See, history is a mystery, even if was written down in the first instance! For me, history always generates more questions than I'll ever get answers to!


    Exciting developments! I now have in my non-sticky mitts another 300 photos and slides of 2RTR Homs (some Benghazi) awaiting scanning on my new gizzmo (when I've learned how to use it properly; the old one went up in a puff of smoke!!). In amongst the cache of treasure were lots of photos of Homs barracks and 'sand-coloured stuff' in it, including shots of the bottom south-east corner of the barracks (REME had the bottom 1/4 of the barracks) which show that the wrecked car is without doubt, parked up in Homs barracks, REME area and therefore, not 'somewhere' in Tripoli. Yay! The new photos of Homs and other parts of Tripolitania, once scanned will appear here for your perusal and enjoyment. Prior to then, I expect soon to put some other sand-coloured stuff here, especially Scammell Explorers and in particular, the story of 94BD17 :-) in photos whilst in Tripolitania.

  21. Yes, unfair to me and to any other ‘punter’ who has to gamble on incorrectly advertised goods. The card was not found for me, it was there already, it had already been scanned, it was advertised as a record, it could not be previewed, I presumed it was a complete record as the museum did not say otherwise, I completed an instant payment, it was there as an instant download and was not what I paid for! Simple.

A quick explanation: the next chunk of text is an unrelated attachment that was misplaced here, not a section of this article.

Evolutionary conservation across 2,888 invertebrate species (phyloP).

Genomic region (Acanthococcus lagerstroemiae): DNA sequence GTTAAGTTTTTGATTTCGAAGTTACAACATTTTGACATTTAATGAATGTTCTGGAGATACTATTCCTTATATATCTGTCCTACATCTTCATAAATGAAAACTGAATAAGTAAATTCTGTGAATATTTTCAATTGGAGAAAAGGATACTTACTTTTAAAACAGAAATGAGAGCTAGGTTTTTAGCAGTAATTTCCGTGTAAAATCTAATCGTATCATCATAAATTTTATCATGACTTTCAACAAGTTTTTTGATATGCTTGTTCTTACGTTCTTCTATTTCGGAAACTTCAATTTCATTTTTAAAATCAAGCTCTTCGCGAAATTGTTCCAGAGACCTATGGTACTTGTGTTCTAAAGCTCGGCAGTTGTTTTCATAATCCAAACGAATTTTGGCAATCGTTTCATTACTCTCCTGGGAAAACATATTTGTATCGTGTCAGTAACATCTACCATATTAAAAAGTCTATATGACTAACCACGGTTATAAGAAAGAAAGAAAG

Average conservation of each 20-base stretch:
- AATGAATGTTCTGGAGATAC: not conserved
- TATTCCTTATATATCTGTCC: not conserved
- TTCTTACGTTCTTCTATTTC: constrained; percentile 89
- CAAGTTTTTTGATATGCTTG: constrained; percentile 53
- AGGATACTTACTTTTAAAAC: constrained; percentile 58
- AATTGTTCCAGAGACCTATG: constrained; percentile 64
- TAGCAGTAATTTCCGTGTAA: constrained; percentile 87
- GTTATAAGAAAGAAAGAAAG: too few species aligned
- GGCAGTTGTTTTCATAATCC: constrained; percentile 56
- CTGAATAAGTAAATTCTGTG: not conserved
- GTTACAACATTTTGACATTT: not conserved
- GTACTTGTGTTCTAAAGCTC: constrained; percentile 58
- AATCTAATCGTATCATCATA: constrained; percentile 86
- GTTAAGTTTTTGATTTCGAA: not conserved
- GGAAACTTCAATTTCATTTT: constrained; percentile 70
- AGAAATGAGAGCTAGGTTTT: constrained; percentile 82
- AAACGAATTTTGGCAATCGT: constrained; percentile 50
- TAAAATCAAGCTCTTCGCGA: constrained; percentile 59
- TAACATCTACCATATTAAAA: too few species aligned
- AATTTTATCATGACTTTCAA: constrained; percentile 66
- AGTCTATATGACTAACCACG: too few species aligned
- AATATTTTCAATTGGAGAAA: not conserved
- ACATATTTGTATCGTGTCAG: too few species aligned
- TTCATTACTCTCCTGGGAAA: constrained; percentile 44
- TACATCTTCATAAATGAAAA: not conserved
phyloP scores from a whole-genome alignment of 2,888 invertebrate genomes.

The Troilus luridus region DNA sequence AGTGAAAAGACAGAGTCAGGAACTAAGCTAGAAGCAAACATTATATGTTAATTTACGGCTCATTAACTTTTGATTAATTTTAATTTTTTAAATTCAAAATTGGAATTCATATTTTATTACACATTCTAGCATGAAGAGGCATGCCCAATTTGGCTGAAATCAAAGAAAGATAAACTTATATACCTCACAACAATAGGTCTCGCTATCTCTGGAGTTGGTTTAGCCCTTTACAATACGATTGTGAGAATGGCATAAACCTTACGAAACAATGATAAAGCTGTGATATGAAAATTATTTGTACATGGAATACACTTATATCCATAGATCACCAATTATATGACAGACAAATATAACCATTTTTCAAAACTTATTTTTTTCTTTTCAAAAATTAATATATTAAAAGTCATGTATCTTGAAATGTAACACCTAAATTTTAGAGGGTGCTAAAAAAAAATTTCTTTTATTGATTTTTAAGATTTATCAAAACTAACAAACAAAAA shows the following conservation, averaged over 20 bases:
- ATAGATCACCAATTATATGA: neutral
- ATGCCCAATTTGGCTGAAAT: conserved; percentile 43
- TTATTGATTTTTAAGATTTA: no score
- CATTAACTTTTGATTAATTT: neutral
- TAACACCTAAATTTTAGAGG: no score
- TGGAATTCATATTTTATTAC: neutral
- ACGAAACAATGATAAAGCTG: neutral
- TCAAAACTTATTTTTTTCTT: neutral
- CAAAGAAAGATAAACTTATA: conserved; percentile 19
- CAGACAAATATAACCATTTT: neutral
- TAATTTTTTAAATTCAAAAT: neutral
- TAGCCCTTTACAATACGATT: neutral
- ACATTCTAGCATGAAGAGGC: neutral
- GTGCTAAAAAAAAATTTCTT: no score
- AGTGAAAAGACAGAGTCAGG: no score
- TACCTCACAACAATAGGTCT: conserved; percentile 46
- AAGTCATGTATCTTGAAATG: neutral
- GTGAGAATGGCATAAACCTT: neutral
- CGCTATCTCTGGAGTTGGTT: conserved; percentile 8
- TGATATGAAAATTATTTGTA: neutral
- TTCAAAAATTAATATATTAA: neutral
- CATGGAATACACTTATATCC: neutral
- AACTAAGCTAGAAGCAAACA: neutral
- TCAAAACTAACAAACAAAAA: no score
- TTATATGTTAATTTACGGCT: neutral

Would you be happy buying something you hadn’t seen, to discover it was a complete dud?

    I shall not comment further on this topic/thread except to say again, “Buyer Beware’! :shocked:


    The museum do an excellent line in Corps Journals (though they are low-grade scans with any images almost totally indiscernible) which are semi-pre-viewable based on a key word delivering a scrambled one-liner. Not really a preview at all. I subscribe to this service and despite the failings, find the information provided very useful for my research. May honesty and openness prevail. :-)

  22. Buyer beware! I did this with the intention of gifting the card to the vehicle's first ever driver in service and guess what? The record card was blank for the first 12 years of service history! As much use as a chocolate camel in a Libyan desert! I agitated, 'goods not fit for purpose' and eventually received a refund in full (£30).

    The vehicle concerned, if you've not guessed in following my Libya thread in Research area, is the Scammell Explorer 94BD17.

    You will be seeing more of this magnificent vehicle in desert sand colours soon; sand-coloured Hippos too and and .... RL Binners galore and even more of K9s and another Scammell Explorer that we've seen before on here, 94BD27!